economy the claimant can perform. In assessing the claimant’s RFC, the ALJ can rely exclusively
upon the grids if he determines that the claimant can perform unlimited types of work at a given
exertional level. Welch v. Bowen, 854 F.2d 436, 438–39 (11th Cir. 1988). In this case, the ALJ
concluded, based upon substantial evidence, that the claimant has the capacity to perform a fullrange of light work, without any nonexertional limitations. And, as illustrated above, the ALJ’s
rejection of the SDM’s nonexertional limitations was proper. Thus, the ALJ’s reliance on the grids
was appropriate, and substantial evidence supports his RFC finding.
Issue 2: Function-by-Function Assessment
The claimant further contends that the ALJ failed to perform a function-by-function
assessment prior to expressing the claimant’s RFC in terms of exertional levels. However, to the
contrary, the ALJ did discuss the claimant’s specific functional limitations prior to assessing his RFC
in terms of exertional level.
According to Social Security Ruling 96-8p, the ALJ must first assess the claimant’s
functional limitations and restrictions and then express his functional limitations in terms of
exertional levels. 1996 WL 374184; see Castel v. Comm’r of Soc. Sec., 355 F. App’x 260, 263 (11th
Cir. 2009); Freeman v. Barnhart, 220 F. App’x 957, 959–60 (11th Cir. 2007); see also Bailey v.
Astrue, 5:11-CV-3583-LSC, 2013 WL 531075 (N.D. Ala. Feb. 11, 2013). Discussing the claimant’s
medical record and citing a regulation that defines the exertional demands of the claimant's RFC
satisfies this requirement. See Castel v. Comm’r of Soc. Sec., 355 F. App’x 260, 263 (11th Cir.
2009); Freeman v. Barnhart, 220 F. App’x 957, 959–60 (11th Cir.2007). The ALJ's decision does
not have to reference every specific piece of evidence that the ALJ evaluated, as long as the decision
shows that he considered the claimant's medical condition as a whole. Castel, 355 F. App’x at 263.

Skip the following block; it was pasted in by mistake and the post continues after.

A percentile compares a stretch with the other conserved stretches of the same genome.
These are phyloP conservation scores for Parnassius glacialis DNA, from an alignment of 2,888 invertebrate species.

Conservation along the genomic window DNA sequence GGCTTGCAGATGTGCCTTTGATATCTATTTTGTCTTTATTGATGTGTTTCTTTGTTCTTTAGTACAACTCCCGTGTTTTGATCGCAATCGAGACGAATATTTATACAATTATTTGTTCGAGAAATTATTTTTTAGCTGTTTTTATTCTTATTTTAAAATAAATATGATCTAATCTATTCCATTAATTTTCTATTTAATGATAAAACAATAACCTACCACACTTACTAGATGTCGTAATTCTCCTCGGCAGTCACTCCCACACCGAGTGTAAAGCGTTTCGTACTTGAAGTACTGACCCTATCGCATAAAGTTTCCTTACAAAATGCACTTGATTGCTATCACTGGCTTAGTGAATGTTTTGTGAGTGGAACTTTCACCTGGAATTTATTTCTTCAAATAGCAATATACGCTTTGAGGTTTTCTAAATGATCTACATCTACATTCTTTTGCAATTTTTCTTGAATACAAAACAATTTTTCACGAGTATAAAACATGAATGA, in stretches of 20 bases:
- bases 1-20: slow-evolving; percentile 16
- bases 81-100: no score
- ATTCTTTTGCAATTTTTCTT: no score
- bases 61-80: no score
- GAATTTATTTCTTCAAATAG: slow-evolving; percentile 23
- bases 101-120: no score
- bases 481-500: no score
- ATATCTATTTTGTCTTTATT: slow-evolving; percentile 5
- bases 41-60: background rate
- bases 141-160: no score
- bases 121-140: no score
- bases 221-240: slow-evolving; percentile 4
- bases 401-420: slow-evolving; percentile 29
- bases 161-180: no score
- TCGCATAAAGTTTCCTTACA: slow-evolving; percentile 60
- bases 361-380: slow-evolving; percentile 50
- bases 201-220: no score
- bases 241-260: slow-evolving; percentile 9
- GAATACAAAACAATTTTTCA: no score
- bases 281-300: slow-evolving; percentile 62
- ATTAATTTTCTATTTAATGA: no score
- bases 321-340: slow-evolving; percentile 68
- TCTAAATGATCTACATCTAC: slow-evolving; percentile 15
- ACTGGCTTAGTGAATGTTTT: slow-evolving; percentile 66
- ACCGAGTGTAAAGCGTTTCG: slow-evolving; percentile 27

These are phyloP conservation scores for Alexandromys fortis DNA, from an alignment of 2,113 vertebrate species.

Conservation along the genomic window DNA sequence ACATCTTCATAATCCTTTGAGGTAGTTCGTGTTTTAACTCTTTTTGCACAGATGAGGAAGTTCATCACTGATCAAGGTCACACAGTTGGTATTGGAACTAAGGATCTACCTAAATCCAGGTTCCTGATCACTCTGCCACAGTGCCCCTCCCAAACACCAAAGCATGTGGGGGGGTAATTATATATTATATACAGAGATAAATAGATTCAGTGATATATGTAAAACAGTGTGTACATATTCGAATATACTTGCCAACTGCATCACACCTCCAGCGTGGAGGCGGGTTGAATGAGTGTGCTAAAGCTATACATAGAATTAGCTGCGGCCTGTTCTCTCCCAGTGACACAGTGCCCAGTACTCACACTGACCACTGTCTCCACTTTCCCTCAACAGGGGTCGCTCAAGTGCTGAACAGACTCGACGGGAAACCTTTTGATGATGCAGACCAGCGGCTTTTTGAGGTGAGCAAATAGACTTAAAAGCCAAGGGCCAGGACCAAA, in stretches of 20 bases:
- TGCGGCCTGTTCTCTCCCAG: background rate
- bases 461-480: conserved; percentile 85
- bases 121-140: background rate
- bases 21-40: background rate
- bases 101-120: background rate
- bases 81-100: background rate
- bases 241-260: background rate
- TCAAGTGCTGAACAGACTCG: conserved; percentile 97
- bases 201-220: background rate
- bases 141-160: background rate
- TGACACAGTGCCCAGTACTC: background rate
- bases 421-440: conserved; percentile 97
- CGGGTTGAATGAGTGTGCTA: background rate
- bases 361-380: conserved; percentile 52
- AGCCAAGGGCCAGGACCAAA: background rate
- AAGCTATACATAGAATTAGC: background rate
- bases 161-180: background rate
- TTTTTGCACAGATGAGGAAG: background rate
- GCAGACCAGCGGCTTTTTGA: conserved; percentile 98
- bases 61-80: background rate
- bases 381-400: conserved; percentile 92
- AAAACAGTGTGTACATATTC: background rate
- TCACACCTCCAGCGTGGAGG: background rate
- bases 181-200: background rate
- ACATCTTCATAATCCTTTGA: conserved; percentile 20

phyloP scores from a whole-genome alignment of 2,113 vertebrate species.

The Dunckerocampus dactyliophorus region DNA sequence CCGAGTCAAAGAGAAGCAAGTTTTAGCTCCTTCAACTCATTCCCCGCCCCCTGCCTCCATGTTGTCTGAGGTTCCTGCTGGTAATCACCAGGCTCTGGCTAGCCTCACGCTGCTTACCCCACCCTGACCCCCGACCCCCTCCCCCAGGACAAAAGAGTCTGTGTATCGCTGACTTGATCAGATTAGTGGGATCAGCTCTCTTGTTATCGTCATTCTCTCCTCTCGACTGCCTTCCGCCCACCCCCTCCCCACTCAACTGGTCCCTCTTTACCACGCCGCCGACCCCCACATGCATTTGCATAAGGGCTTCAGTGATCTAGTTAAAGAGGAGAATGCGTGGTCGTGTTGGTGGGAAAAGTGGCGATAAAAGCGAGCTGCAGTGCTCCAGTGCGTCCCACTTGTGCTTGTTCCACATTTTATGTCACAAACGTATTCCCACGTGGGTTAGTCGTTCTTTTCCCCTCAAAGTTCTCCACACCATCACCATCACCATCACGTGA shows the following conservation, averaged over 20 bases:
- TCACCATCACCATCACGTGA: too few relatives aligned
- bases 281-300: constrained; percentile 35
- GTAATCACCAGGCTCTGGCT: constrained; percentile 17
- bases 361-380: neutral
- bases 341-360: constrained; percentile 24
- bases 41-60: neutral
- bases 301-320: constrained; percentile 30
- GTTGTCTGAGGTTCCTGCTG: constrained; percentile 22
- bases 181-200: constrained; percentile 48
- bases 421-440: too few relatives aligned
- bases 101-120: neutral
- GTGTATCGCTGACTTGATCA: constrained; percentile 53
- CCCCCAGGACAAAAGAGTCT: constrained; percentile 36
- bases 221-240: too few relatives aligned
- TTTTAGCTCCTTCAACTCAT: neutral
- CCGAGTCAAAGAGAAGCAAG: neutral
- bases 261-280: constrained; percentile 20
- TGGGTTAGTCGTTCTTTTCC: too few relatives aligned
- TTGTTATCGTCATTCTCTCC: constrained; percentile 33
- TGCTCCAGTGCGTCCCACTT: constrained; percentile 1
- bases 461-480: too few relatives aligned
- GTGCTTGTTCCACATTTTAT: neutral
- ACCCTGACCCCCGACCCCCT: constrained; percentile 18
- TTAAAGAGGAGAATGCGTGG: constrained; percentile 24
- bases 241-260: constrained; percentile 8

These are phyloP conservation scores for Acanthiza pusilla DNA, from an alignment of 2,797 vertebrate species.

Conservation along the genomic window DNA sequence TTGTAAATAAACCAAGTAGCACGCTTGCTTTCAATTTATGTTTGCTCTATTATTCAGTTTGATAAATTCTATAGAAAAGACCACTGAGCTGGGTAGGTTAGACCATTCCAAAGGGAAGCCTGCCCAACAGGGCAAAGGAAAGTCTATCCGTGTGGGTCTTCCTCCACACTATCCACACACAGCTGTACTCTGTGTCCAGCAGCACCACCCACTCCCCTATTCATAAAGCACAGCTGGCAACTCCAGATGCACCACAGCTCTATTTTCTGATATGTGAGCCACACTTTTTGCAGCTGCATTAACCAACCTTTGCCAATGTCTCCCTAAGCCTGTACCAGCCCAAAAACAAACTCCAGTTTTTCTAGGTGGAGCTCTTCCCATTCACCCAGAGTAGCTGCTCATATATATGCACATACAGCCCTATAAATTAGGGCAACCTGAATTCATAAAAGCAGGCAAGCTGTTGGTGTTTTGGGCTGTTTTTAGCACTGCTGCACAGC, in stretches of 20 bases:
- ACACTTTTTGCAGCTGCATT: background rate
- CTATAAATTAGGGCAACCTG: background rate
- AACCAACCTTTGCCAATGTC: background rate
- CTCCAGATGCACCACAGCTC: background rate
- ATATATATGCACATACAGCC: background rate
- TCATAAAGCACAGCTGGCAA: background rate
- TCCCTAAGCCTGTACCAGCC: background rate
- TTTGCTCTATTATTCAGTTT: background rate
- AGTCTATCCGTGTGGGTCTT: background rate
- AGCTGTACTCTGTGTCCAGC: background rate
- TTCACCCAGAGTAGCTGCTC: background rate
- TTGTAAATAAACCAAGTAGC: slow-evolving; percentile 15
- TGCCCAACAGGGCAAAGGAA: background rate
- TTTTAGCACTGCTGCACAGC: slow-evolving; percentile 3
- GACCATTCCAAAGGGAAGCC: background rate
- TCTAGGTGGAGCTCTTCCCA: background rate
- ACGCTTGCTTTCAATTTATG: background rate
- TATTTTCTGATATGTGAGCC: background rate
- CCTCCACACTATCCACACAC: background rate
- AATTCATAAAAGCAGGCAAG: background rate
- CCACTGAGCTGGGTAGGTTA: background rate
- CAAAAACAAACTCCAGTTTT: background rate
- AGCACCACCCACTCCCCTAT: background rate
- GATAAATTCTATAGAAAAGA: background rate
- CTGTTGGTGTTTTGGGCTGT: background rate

After thoroughly reviewing the relevant evidence in the record, as discussed above, the ALJ
articulated that nothing in the record would preclude the claimant from frequently lifting up to 20
pounds, carrying up to 10 pounds, walking or standing a good deal, pushing and pulling arm or leg
controls, and performing basic mental functions. The ALJ rejected the nonexertional limitations in
the state agency adjudicator’s assessment, finding those limitations contrary to the objective medical
evidence. Accordingly, the ALJ then found that the preponderance of the medical evidence
supported the assessment that the claimant can perform “a full-range of light, unskilled work” as
defined at 20 C.F.R. § 404.1567(b) by direct application of the Medical Vocational Rule 202.14, and
that such work exists in significant numbers in the national economy. (R. 30–34).
This court concludes that the ALJ properly performed a function-by-function assessment
prior to expressing the claimant’s RFC in terms of exertional level and that substantial evidence
supports his decision. Therefore, this court affirms the decision of the Commissioner.
For the reasons stated above, this court concludes that the decision of the Commissioner is
supported by substantial evidence and is to be AFFIRMED.
A separate order will be entered in accordance with this Memorandum Opinion.
DONE and ORDERED this 27th day of February, 2015.
KARON OWEN BOWDRE
CHIEF UNITED STATES DISTRICT JUDGE
Disclaimer: Justia Dockets & Filings provides public litigation records from the federal appellate and district courts. These filings and docket sheets should not be considered findings of fact or liability, nor do they necessarily reflect the view of Justia.
Why Is My Information Online?